The wife of the drug lord immortalised in the film American Gangster has been locked up for five years for plotting to sell cocaine. Former beauty queen Julianna Farrait-Rodriguez, 65, is married to Frank Lucas, who made millions peddling heroin in New York City in the 1960s.
She was sentenced to five years in a New York court on Tuesday for trying to sell cocaine to a government informant in Puerto Rico in May 2010.
The judge in the Manhattan federal court ignored Farrait-Rodriguez’s pleas for a lenient sentence so she could take care of her ill husband.
Farrait-Rodriguez appeared disheveled as she told the judge: ‘I am ashamed that at my age I am standing in front of you.’
She added, as reported in the New York Post: ‘My husband is 81 years old and I would like to spend what time he has with him.’
Judge Laura Taylor Swain said: ‘I see that you want to make choices that are better for yourself and your family.’
She urged Farrait-Rodriguez ‘to have a vision of a lawful, happy life’.
Farrait-Rodriguez who inspired the character Eva in the 2007 Oscar-nominated Denzel Washington film American Gangster.
Washington played Lucas, the organised crime boss who married the Puerto Rican beauty queen after meeting her in a nightclub.
Lucas’s drug-dealing operation collapsed in 1975 after he was arrested at his home and sentenced to 40 years in prison. He was released in 1991.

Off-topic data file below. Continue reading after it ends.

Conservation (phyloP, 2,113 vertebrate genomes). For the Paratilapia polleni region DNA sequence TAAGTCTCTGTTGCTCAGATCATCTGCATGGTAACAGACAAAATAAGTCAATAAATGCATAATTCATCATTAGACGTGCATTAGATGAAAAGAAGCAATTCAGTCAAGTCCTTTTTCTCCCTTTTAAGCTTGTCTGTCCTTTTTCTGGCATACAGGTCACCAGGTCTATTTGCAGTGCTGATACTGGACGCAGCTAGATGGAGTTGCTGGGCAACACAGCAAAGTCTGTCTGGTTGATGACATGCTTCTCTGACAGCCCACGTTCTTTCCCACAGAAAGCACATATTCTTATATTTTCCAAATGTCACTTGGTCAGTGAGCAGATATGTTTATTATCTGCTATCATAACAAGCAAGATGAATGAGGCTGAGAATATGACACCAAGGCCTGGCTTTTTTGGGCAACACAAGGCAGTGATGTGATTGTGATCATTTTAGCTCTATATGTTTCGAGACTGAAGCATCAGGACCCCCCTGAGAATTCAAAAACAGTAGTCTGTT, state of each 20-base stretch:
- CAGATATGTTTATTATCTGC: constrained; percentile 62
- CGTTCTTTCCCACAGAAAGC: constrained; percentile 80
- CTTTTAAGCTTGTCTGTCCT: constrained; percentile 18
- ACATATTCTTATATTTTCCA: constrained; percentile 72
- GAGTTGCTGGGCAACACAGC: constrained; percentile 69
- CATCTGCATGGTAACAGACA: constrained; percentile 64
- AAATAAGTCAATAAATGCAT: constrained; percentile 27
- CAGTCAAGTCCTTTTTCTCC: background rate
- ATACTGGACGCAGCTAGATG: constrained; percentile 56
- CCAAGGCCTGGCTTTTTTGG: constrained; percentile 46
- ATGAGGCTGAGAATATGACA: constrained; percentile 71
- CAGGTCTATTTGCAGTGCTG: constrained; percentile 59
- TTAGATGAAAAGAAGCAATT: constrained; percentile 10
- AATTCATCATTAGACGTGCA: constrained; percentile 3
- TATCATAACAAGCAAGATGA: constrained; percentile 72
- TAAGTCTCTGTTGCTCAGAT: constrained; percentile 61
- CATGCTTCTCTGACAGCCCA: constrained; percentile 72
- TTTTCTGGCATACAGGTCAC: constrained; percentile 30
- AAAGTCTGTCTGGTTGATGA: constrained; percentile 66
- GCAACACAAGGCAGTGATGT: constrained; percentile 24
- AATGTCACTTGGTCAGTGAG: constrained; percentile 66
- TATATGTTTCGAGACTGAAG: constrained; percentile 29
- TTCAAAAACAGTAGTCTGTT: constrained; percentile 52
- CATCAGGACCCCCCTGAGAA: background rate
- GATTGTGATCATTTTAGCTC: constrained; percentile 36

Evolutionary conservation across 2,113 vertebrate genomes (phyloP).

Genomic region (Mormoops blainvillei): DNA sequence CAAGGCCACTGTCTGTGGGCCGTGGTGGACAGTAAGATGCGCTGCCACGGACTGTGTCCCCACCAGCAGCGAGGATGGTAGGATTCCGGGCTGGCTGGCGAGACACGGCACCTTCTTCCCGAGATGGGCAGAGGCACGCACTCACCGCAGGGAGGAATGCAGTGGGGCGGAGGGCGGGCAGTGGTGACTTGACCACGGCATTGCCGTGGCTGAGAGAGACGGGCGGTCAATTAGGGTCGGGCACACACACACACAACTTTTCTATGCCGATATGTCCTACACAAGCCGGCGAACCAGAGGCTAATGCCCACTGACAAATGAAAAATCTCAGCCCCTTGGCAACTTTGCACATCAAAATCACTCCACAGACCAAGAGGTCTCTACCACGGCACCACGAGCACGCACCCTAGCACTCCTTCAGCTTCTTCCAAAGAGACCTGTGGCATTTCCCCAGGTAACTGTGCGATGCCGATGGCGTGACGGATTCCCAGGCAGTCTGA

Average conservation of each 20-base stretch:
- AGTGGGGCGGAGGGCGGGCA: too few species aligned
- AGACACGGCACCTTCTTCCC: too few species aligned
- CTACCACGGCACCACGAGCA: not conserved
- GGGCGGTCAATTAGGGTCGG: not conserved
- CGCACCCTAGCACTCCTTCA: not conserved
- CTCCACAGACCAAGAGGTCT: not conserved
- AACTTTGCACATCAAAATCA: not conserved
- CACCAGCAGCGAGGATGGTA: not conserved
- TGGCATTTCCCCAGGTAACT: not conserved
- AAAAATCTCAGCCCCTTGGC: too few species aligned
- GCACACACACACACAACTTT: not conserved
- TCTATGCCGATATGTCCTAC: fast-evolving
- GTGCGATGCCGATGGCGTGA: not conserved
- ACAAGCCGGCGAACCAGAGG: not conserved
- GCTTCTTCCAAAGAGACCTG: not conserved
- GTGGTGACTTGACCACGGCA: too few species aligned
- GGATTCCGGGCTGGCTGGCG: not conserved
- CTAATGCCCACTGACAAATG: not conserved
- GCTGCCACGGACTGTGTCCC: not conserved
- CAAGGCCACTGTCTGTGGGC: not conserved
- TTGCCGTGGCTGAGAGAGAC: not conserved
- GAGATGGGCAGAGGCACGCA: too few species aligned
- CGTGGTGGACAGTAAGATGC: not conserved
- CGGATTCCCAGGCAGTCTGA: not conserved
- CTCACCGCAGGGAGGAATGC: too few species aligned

Farrait-Rodriguez was also handed down a five-year prison sentence at the time. The couple lived separately after he left prison but reportedly reconciled in 2006.
She was arrested in May 2010 after trying to sell cocaine to an informant in a hotel room in Isla Verde Carolina, Puerto Rico.
In a recorded conversation, Farrait allegedly said she had two kilograms of cocaine and that another suspect had an extra eight kilograms for buyers.
Agents with the Drug Enforcement Administration entered the room and arrested her, according to the criminal complaint.
‘Like in the movie American Gangster, Frank Lucas was known to have made millions of dollars peddling heroin throughout the streets of New York City,’ said DEA Special Agent in Charge John Gilbride at the time.
‘His wife has taken up his role by trying to sell two kilograms of cocaine in Puerto Rico with the goal of sending them to be sold on the New York City streets.’
Farrait-Rodriguez once told a newspaper she was attracted to danger. She added that she missed trips and owning diamonds and luxury cars.
‘Those who say that money is not important are lying,’ she said. ‘People say that money does not buy happiness. It doesn’t?’